The British Conquest of 1763 checked the momentum of French Canadian expansion without bringing it to a halt. Most French Canadians fell back on farming or small trade, although a good number refused to be confined within the borders of the new “Province of Quebec.” Many had already established themselves in the fur-trading territory known as the Pays-d'En-Haut, which stretched along the Wabash River (then the “Ouabash”) in Illinois territory and straddled both banks of the Mississippi. 


The Mississippi Border and Westward Expansion

Map showing the extent of French occupation and areas of métissage in North America

Independence found most Americans still looking toward the Atlantic, but the most intrepid among them already had their eyes on the vast territory west of the Appalachians. These settlers would found Kentucky, Tennessee and Indiana and naturally, they wanted to use the Mississippi River for trade and communication. Under the terms of the 1763 Treaty of Paris, terms renewed in 1783, navigation on the Mississippi was, in theory, free to all. However, the border, despite widespread misconceptions that persist to this day, did not follow the Mississippi from its source to its mouth. There were two reasons for this: first, the source had not yet been discovered; and second, the French had successfully negotiated to have the southern border depart from the Mississippi and follow the smaller d’Iberville River and lakes Maurepas and Pontchartrain. In this way, they were able to keep New Orleans . From the mouth of the d’Iberville River (30º latitude) to the Gulf of Mexico, the banks of the Mississippi were thus occupied by a foreign power.

But even though the French had negotiated the terms of the Treaty of Paris, especially article 7, the main beneficiary was Spain, which had inherited this part of North America under the November 1762 Treaty of Fontainbleau. Settlers to the west of the Appalachians had developed an understanding with the Spanish and used the Mississippi as far as the Gulf of Mexico, as the d’Iberville was not really suitable to navigation.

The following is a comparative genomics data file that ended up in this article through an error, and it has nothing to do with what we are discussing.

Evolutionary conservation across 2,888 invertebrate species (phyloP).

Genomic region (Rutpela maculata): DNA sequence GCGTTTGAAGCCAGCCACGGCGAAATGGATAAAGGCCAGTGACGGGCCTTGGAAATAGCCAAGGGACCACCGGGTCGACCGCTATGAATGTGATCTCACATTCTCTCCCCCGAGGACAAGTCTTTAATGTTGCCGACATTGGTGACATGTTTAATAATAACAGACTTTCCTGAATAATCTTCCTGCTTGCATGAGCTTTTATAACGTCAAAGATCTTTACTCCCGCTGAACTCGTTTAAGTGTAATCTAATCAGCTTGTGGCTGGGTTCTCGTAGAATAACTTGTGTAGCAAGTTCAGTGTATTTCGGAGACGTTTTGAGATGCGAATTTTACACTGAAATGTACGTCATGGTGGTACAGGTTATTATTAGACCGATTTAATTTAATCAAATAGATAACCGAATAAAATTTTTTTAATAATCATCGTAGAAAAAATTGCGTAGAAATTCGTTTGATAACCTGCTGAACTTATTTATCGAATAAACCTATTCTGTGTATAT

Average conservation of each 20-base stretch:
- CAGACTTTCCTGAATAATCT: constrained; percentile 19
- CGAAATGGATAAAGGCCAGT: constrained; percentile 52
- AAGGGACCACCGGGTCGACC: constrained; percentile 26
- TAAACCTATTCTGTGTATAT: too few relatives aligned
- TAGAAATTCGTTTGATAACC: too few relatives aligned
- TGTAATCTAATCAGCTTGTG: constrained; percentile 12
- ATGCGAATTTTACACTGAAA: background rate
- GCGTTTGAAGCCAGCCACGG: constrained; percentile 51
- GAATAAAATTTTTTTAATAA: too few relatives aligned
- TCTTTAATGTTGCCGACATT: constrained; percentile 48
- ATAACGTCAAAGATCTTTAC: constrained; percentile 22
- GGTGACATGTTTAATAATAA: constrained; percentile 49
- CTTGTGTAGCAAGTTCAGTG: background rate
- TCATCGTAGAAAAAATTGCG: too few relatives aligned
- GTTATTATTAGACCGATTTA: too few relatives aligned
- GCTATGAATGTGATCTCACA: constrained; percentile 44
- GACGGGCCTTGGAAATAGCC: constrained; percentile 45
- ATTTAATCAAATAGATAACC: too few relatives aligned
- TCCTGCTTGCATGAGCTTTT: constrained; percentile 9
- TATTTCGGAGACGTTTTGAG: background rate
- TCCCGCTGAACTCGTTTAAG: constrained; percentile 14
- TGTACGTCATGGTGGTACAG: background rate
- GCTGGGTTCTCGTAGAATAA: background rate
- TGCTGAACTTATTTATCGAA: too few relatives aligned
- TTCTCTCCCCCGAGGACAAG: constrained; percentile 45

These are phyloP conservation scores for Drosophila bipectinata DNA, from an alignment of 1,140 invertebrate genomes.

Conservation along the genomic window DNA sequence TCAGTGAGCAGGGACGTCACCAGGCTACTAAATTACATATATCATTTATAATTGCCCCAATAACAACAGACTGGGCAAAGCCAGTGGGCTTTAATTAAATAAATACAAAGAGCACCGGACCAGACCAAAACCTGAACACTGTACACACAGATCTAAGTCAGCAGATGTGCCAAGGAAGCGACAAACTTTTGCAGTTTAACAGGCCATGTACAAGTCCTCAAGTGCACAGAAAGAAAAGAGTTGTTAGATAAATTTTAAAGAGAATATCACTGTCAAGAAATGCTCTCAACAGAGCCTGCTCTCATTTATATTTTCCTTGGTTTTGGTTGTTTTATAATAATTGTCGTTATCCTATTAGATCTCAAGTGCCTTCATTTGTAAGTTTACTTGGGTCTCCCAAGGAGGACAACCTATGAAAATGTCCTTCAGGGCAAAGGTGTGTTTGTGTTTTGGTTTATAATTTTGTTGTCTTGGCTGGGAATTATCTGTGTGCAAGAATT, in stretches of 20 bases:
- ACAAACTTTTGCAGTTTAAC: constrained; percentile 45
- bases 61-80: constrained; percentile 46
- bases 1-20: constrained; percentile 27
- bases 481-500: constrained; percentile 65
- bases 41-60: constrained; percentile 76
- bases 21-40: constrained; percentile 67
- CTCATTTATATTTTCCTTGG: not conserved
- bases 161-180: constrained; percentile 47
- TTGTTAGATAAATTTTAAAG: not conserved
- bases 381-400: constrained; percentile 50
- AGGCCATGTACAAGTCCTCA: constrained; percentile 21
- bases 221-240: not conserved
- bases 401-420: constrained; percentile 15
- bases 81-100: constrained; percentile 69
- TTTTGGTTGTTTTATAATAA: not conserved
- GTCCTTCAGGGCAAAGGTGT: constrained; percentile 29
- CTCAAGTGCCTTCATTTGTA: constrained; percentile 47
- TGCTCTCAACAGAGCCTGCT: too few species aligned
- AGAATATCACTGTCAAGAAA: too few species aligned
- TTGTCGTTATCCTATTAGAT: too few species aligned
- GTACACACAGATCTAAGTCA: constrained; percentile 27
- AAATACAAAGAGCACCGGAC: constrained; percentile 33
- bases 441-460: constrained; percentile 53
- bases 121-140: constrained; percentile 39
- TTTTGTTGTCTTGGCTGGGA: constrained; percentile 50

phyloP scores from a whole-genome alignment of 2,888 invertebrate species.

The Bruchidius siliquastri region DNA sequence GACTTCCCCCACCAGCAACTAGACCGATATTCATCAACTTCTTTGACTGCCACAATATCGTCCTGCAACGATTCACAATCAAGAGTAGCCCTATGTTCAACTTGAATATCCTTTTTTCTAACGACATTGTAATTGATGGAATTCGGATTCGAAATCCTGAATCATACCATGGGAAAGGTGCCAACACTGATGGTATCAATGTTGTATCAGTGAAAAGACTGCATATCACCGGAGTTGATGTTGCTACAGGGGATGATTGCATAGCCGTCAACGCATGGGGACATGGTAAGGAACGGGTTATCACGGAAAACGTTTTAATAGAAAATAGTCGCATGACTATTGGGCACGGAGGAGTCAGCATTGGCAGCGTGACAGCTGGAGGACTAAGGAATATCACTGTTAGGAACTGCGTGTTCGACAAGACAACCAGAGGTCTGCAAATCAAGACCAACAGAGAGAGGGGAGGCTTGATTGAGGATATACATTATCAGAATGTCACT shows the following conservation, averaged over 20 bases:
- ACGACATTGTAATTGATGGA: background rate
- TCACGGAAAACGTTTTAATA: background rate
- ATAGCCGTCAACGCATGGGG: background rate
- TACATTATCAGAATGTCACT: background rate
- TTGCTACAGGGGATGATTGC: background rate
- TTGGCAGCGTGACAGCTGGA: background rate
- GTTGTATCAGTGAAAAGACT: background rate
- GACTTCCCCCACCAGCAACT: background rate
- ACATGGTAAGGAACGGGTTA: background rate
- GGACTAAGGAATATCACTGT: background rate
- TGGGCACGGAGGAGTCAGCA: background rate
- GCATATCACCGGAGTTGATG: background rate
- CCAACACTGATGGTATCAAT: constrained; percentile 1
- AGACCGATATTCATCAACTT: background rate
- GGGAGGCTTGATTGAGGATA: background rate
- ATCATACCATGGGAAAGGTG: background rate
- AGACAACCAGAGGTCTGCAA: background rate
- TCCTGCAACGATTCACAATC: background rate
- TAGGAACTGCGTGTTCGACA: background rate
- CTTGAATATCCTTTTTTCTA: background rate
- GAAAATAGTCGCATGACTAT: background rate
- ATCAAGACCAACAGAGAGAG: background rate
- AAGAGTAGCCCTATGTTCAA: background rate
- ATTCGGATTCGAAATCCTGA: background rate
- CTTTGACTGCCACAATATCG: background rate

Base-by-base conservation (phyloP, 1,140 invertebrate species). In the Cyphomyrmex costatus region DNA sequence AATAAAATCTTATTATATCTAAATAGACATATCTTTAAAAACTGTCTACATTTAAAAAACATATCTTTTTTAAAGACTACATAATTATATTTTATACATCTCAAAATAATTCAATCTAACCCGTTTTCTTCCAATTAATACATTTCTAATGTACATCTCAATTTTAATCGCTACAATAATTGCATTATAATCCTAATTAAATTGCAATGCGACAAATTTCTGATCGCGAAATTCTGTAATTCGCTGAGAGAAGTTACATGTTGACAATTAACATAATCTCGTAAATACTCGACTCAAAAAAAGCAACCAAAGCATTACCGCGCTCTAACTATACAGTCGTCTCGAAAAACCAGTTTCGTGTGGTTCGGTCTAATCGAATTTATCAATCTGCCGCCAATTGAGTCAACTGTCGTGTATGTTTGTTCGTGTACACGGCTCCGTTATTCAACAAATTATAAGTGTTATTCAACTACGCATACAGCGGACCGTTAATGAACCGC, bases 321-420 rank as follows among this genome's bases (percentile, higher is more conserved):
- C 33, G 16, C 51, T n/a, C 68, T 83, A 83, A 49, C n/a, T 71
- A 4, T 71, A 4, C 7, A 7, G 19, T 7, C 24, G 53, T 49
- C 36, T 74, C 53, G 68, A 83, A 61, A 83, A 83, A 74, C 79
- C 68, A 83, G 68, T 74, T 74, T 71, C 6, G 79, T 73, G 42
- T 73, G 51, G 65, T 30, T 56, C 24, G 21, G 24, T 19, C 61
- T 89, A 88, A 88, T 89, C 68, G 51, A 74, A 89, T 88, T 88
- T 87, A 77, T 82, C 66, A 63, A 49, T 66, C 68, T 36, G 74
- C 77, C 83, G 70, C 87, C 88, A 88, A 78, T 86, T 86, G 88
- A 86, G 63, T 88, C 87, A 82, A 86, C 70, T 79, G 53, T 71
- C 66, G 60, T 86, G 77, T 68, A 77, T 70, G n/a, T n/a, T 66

Upon taking power, Napoleon set his sights on the Antilles and asked Spain to return the concessions granted at Fontainebleau in 1762. He wanted to use the continent, and New Orleans in particular, as a base of operations. News of the plan alarmed the Americans, especially in Kentucky, Tennessee and Indiana. They were certain that their right to travel freely and collect duties would be jeopardized.

Upper Missouri landscape

President Jefferson took the situation seriously, especially since inhabitants of the lands between the Appalachians and the Mississippi were threatening to secede. He sent emissaries to Paris to negotiate the purchase of the city of New Orleans. Jefferson may have been an avowed francophile, but he was nevertheless willing to launch a military operation and made it clear that he considered the matter a legitimate casus belli.

In response, Napoleon, fresh from a humiliating military defeat in Santo Domingo, made a snap decision to bestow a generous gift upon the Americans, ceding a huge swath of territory in what historians have dubbed the Louisiana Purchase. Was he trying to secure an ally in the fight against the British, creating a force to be reckoned with? In truth, there is no readily apparent reason for such an irrational decision. Jefferson, the visionary, was taken aback. In his mind, the West ended at the Mississippi; beyond lay a territory to be crossed, but not possessed. Since the voyages of Robert Gray and George Vancouver, Jefferson had known that the mouth of the Columbia River was situated at 124º west longitude, i.e. around 5,000 km from Washington (77º west longitude). The brilliant self-taught president conceived of the continent as being symmetrical in shape, with the sources of the Columbia and the Missouri located reasonably close together.